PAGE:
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Re: Unclosed quotes on heredoc mode

From: Chet Ramey
Subject: Re: Unclosed quotes on heredoc mode
Date: Thu, 18 Nov 2021 15:46:10 -0500
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On 11/17/21 7:01 PM, Robert Elz wrote:
>     Date:        Wed, 17 Nov 2021 15:47:37 -0500
>     From:        Chet Ramey <chet.ramey@case.edu>
>     Message-ID:  <420281e7-f3c4-8054-d390-9378080c2815@case.edu>
>   | Every modern shell uses `$PATH' as the here-document delimiter
> Depends what you call modern shells - some ash derived shells (at least)
> don't, because they parse the $PATH into an internal form (in all words
> where that makes sense, before knowing what the word is to be used for)
> and then cannot match that properly.   While that isn't actually expanding
> the word, it still makes things fail badly.

Yeah, that's a bug. But it's probably baked in.

> But:
> [D] sh-current $ cat foo <<$PATH
> sh: 80: Syntax error: Illegal eof marker for << redirection
> at least we error out when the user tries, not just fail to ever
> find the end of the here doc.

OK, that's clearly a bug. Is this specific to the literal string `$PATH',
or are there more things that trigger it? The error message uses some
sloppy language, but that's neither here nor there -- this is a perfectly
valid script:

cat <<$PATH

that should echo `hello'.

>   | > First, the EOF should not work, that's a bash bug (IMO) - that should
>   | > generate an error, not just a warning.
>   |
>   | It's not. The historical shells used for the basis of the POSIX standard
> I didn't say it was a standards violation, I said it was a bug.
> That the same bug exists in some other ancient shells isn't a justification.

"Some other ancient shells?" Like dash, or (the current and actively-
developed) ksh93, or the FreeBSD sh, or zsh? The ones I listed in the part
of my message you chopped? You're certainly free to consider it a bug, and
not to consider the compatibility concerns that inspired its inclusion in
bash in the first place, but let's not pretend that this is something that
died out a long time ago.

> Further, no-one (not anyone I
> have ever seen) deliberately relies upon the here doc ending at EOF, not
> even if a here doc is in a -c command string or similar).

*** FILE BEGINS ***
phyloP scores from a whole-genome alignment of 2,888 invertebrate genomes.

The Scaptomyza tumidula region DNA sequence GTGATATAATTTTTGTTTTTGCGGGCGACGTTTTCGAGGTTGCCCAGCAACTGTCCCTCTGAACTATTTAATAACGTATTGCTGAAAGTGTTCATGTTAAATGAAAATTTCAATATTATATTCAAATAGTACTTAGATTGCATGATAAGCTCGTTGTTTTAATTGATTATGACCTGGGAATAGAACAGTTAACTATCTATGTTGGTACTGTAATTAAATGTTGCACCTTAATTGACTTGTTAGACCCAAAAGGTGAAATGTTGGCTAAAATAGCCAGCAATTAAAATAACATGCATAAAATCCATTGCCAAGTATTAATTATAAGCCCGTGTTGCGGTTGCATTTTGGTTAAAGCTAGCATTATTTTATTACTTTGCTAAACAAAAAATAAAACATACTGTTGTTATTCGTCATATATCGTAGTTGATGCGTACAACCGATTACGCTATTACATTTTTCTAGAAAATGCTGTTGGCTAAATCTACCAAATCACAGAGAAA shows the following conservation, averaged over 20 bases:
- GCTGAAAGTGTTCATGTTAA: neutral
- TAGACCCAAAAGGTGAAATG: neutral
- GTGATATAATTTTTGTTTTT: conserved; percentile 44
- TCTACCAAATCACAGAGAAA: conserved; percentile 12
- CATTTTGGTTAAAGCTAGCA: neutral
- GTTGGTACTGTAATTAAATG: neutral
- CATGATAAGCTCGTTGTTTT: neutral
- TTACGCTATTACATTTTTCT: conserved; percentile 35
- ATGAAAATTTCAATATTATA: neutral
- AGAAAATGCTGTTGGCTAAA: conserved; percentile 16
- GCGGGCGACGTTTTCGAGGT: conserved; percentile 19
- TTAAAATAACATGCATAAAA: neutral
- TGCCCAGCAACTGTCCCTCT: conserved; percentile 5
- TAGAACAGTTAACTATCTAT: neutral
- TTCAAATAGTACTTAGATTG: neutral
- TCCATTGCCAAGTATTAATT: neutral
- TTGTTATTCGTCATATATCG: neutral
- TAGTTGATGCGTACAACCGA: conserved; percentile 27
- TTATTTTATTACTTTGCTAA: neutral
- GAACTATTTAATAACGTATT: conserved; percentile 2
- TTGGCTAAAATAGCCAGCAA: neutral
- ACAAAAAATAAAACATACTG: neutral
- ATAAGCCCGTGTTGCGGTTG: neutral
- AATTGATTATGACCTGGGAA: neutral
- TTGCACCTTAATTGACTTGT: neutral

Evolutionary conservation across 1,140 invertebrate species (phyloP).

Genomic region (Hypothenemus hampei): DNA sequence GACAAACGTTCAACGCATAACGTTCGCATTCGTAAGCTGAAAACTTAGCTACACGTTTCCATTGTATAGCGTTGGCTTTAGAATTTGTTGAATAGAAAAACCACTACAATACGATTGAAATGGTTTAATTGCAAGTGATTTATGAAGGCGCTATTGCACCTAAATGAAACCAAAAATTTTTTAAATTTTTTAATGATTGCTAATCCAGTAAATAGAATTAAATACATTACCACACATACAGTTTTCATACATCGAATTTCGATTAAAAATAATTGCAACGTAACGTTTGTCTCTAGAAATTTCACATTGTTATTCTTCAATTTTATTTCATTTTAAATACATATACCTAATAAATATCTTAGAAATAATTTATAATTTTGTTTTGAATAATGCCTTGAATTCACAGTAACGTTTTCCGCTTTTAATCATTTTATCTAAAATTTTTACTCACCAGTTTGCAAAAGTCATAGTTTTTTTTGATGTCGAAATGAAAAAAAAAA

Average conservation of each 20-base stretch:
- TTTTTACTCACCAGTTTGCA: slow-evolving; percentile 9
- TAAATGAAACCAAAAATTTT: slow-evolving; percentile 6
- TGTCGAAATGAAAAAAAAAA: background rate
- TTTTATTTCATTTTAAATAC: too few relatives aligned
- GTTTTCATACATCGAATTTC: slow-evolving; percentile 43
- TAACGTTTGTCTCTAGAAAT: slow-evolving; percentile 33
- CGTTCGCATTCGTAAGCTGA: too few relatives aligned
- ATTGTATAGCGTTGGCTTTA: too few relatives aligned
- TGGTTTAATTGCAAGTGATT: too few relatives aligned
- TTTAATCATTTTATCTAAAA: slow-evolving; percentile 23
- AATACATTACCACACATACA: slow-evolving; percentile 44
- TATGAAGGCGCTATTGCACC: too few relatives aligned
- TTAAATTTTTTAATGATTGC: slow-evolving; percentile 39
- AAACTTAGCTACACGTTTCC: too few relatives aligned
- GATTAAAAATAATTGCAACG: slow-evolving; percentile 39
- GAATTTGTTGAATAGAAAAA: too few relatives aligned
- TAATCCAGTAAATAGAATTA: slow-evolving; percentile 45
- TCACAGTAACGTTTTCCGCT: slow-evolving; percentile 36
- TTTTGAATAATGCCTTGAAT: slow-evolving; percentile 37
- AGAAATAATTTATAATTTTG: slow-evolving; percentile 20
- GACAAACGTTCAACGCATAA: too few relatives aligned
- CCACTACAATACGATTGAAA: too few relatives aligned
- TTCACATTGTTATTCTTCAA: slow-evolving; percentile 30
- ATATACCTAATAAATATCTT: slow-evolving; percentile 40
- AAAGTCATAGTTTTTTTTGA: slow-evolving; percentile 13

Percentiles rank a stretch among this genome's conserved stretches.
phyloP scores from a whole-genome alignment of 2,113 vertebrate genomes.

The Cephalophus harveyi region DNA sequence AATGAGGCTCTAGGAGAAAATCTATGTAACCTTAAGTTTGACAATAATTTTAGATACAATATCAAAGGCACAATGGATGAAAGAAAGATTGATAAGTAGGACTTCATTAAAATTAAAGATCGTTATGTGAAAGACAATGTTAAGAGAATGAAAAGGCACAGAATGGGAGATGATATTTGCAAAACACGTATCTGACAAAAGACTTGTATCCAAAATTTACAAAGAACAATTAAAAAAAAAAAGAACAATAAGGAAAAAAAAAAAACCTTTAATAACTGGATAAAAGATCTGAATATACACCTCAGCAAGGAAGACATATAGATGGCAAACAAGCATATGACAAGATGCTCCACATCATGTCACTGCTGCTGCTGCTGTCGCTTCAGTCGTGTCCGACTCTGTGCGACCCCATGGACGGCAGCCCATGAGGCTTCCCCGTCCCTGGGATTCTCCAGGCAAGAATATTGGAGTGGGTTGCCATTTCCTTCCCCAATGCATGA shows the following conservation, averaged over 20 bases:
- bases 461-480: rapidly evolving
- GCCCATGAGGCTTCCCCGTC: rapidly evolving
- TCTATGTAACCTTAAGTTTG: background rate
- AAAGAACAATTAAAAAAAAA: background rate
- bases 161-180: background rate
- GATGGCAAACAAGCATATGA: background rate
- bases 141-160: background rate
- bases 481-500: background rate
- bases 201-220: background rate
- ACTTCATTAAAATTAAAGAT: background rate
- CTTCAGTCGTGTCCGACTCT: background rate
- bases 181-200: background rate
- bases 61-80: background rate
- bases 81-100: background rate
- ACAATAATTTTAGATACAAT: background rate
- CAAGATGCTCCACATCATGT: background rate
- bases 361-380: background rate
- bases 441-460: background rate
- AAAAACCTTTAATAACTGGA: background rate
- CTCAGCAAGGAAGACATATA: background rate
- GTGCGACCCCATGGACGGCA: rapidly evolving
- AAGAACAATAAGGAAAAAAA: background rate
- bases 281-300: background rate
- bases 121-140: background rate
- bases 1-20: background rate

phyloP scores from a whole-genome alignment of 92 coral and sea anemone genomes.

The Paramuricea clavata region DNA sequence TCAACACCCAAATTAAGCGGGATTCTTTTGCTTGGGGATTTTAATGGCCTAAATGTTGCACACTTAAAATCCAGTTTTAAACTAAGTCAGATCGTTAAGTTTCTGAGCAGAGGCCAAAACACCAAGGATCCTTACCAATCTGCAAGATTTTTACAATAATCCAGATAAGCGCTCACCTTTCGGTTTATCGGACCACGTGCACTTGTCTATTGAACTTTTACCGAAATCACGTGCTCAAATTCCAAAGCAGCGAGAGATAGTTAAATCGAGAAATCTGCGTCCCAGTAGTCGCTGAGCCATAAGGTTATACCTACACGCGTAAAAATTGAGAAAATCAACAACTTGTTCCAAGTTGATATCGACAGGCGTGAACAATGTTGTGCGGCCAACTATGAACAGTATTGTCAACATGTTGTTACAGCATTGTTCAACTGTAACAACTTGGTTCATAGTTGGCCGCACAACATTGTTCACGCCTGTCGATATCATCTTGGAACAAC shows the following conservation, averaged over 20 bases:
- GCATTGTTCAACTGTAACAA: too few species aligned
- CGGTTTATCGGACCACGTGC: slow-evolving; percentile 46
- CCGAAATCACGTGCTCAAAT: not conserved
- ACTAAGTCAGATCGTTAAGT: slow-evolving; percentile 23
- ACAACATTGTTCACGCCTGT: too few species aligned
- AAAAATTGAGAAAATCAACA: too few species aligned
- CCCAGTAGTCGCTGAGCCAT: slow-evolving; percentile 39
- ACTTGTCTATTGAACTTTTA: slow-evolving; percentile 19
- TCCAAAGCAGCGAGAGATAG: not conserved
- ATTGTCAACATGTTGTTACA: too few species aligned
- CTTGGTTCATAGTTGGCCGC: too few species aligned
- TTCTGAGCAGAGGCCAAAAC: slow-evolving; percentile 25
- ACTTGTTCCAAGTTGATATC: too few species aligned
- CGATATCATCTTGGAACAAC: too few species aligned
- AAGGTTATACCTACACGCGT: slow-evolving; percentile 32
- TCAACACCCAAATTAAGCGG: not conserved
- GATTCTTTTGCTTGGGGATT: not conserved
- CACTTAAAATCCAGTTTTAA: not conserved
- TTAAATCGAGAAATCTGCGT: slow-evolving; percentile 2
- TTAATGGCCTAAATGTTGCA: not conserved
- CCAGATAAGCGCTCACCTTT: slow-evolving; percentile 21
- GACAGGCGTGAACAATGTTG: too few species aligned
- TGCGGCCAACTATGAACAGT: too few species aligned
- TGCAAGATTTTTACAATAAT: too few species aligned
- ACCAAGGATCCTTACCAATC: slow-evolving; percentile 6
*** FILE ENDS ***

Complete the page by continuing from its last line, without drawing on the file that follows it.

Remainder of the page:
You never really know, do you?

>   | > OK, here we have another of the oddities of shell syntax.   The spec
>   | > says that a here document starts at the next newline after the << 
> operator,
>   | > but that's not what it really means. 
>   |
>   | I think the intent there is that the here document starts at the next
>   | newline after the delimiter.
> You mean at the newline after the ola" in the example given?   Really?

Which instance of `ola"'? The first or the second? This cannot be a serious
question unless you mean the second. The delimiter is a `word', and we both
know what a shell word is. In other messages from both of us, we agree that
the delimiter is "ola\nI,\nola\nola". The here document body starts at the
next newline following that delimiter. If you want to reject it because the
delimiter contains a newline, that's fine, but let's also not pretend we
don't know what the delimiter is.

> Surely it must mean newline token, not newline character, mustn't it?

The newline after the delimiter is both, but sure, newline token would
probably work better.

> (Even then, there are more, messier, issues, which I know you're aware of;
> if we could make it as simple as "after the lexically next newline token"
> it would make everything much simpler - that's what it should be.)
>   | > Being able to do that (include embedded newline characters
>   | > do in some other shells).
>   |
>   | I couldn't fine one where it does.
> They work in (at least) the NetBSD shell, FreeBSD too I expect, since the
> two use essentially the same mechanism for recognising the end of the
> here doc -- (effectively) after a newline, read chars (from a buffer) one
> at a time, comparing them with the end delimiter, until either there is a
> match failure, or until the end of the end delimiter (after which one more
> char from the buffer is compared to \n).   (Add tab stripping as required).

So it doesn't read `lines' in the POSIX sense? Huh. Who knew?


``The lyf so short, the craft so long to lerne.'' - Chaucer
                 ``Ars longa, vita brevis'' - Hippocrates
Chet Ramey, UTech, CWRU    chet@case.edu    http://tiswww.cwru.edu/~chet/

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